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The suspicious might look at this and say: “holy moley! The NGS data on income and employment ignores half of all university graduates – surely that’s where all the underemployed  barista sociology graduates are!  Skills Mismatch Bingo!”

But slow down a minute.  First, the rates at which college and university grads attempt to acquire extra credentials mirror one another; this is not clear evidence in favour of a “college-grads-have-it-better-than-university-grads”, or a “skills mismatch” proposition.

Second, it’s not at all clear that, among university grads, the phenomenon is disproportionately due to Arts grads.  Even in the best of economic times, 40% of university grads continue on to extra credentials, and they come from all across the university.  The proportions by field of study for 2005 (2010 numbers not yet available) actually showed that Science students (62%) were more likely to do so than humanities (56%) and social science (45%) grads (Fine arts was at 38%, engineering, math, and computer science grads were at 30%).

All of which is to say: while the employment and income data from NGS are technically apples-to-apples comparisons, the fact is that the basis of these comparisons varies slightly from survey to survey.  Some of the good news on graduate income and employment rates is probably due more to students choosing to take extra education rather than brave the job market.  It thus probably isn’t entirely fair to say that the 2012 data implies things are getting better for grads.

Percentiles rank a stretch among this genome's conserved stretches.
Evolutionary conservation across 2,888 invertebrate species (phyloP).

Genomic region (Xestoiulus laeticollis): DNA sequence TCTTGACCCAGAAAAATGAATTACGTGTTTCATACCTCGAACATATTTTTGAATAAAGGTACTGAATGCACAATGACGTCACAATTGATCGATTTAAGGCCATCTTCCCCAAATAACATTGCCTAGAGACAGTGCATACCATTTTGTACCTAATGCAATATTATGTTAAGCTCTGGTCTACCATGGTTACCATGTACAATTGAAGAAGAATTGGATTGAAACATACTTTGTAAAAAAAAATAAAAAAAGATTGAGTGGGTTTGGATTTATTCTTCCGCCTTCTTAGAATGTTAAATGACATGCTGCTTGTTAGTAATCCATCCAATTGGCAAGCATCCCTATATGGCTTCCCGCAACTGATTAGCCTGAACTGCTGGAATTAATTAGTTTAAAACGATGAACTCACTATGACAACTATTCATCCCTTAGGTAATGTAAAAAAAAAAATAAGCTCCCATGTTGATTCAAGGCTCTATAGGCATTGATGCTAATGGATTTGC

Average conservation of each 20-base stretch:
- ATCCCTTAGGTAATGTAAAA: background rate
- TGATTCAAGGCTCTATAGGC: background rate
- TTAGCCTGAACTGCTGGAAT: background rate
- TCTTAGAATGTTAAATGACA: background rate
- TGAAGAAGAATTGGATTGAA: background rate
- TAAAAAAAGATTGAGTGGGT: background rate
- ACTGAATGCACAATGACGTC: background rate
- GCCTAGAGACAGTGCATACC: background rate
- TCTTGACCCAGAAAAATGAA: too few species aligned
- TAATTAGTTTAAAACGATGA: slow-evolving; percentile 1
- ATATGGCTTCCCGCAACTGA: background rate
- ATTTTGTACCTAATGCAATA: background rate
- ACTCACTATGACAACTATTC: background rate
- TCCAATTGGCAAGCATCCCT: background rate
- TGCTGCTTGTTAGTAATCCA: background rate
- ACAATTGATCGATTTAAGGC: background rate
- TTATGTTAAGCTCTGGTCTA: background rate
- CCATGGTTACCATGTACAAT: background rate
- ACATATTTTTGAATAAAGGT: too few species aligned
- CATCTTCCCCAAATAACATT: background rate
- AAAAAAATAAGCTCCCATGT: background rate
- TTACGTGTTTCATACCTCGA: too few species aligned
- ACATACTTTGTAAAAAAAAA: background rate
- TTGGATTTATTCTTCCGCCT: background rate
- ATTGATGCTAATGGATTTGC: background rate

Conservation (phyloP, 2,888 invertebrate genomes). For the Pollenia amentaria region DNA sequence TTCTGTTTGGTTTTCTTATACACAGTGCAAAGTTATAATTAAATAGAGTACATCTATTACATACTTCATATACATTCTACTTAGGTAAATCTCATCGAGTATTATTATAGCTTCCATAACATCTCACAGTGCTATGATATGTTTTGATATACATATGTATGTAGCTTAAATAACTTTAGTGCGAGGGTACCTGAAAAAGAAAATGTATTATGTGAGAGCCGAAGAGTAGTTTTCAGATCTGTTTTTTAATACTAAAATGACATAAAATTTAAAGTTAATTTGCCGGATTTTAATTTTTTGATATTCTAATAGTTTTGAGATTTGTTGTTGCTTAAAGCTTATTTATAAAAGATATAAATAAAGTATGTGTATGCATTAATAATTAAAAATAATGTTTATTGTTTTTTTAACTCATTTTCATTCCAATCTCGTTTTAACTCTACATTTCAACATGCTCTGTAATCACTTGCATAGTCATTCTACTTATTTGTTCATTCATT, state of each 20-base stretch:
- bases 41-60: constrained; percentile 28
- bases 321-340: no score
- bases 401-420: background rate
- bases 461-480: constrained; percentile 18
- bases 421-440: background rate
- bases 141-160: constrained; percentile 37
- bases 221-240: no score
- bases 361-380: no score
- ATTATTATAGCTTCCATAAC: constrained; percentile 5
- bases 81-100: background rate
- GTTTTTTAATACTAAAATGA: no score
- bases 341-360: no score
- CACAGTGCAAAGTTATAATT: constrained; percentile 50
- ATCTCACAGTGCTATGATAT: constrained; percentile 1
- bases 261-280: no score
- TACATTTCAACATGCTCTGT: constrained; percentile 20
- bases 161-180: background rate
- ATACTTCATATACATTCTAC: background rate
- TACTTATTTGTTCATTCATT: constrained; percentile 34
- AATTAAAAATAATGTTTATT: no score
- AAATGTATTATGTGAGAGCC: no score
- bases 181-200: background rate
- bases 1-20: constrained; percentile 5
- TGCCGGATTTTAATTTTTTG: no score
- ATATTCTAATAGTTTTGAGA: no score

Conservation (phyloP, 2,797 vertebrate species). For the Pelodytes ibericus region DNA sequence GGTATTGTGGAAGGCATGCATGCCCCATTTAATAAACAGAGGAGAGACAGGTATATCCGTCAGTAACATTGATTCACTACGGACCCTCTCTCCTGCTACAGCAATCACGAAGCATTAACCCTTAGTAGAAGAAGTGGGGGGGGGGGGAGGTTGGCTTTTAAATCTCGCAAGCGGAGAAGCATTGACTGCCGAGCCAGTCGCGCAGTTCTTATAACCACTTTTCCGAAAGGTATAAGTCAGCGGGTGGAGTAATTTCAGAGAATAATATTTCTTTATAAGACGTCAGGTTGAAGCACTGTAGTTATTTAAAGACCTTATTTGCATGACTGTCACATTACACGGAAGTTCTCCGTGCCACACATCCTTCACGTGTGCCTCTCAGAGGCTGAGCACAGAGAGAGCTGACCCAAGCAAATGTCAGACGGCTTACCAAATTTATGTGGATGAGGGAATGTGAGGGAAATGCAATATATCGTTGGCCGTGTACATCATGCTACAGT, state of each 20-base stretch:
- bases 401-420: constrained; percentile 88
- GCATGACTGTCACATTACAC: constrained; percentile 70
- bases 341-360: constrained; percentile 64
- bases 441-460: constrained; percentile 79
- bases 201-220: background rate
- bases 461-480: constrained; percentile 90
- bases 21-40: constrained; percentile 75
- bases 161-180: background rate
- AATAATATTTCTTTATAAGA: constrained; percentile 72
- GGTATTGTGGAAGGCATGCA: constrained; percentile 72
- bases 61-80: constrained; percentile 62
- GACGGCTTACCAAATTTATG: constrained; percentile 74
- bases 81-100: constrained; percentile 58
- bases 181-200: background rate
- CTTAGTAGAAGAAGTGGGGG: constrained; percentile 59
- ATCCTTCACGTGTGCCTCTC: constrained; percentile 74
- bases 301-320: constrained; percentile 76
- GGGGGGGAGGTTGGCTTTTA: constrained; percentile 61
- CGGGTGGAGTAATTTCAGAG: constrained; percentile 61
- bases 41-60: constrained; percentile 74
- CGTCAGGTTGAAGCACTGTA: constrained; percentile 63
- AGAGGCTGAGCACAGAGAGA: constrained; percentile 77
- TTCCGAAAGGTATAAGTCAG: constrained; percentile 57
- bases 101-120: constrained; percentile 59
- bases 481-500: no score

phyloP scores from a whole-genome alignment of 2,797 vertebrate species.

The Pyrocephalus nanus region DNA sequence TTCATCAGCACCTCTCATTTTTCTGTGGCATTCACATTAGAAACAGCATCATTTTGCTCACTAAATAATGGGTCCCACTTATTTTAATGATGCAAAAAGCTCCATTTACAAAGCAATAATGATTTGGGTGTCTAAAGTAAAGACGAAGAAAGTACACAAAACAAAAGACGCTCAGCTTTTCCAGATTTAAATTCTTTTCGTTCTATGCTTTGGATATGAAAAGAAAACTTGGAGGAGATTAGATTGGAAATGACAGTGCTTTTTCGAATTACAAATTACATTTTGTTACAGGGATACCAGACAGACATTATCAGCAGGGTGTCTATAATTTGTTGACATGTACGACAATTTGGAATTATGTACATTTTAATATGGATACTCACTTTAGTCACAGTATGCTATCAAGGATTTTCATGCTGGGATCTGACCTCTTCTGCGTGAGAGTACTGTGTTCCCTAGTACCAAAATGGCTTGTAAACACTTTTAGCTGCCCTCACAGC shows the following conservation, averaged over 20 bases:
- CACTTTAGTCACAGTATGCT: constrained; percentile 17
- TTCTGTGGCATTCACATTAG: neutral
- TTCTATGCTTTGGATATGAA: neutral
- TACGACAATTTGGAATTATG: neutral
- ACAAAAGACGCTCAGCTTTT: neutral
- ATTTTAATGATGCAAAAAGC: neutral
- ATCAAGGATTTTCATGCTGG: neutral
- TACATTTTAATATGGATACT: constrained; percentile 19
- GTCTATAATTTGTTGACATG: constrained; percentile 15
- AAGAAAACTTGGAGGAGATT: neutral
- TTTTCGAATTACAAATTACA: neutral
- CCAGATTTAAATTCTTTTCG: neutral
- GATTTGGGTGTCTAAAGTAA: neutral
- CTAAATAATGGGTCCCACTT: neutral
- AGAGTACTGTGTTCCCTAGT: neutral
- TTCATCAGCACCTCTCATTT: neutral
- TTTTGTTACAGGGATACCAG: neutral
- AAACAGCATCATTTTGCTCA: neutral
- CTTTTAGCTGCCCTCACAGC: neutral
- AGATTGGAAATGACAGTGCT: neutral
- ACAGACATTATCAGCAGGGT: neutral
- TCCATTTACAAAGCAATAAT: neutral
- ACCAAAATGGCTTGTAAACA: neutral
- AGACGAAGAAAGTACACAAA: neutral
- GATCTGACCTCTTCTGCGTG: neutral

That said, you can’t twist this evidence to support the idea that there has been a radical change in the labour market for graduates.  It’s mostly as it’s always been, with a slight up-tick in people taking more than one credential.

So can we please ditch the “everything is different” narratives and get back to real issues now?

 

April 07

Early Results from the National Graduates Survey: The Good News

Some very early National Graduates Survey (NGS) results are out, and they’re mostly good news.  The NGS – for the uninitiated – surveys university and college graduates two years after graduation.  It’s closely watched for its numbers on graduate employment, income, and debt.  Statscan has been doing this now for a little over thirty years (the first one was on the class of 1982), and since 1990 it has been conducted every five years.

Usually, when Statscan does a major survey, it “launches” with an analytical report and the release of a public-use microdata file (PUMF).  This time, however, they chose to do neither, which is more than a bit weird.  It’s welcome in the sense that it gets data into the public domain more quickly, but unwelcome in the sense that the only data available is what you get via a set of highly truncated standard tables (no debt data this year, for a start) and what people can order via custom tables for hundreds – possibly thousands – of dollars.  I’ve ordered quite a bit of data, which I can hopefully share with all of you relatively soon, but for today we’re only going with what’s in the standard tables.

Are you sitting comfortably?  Then I’ll begin.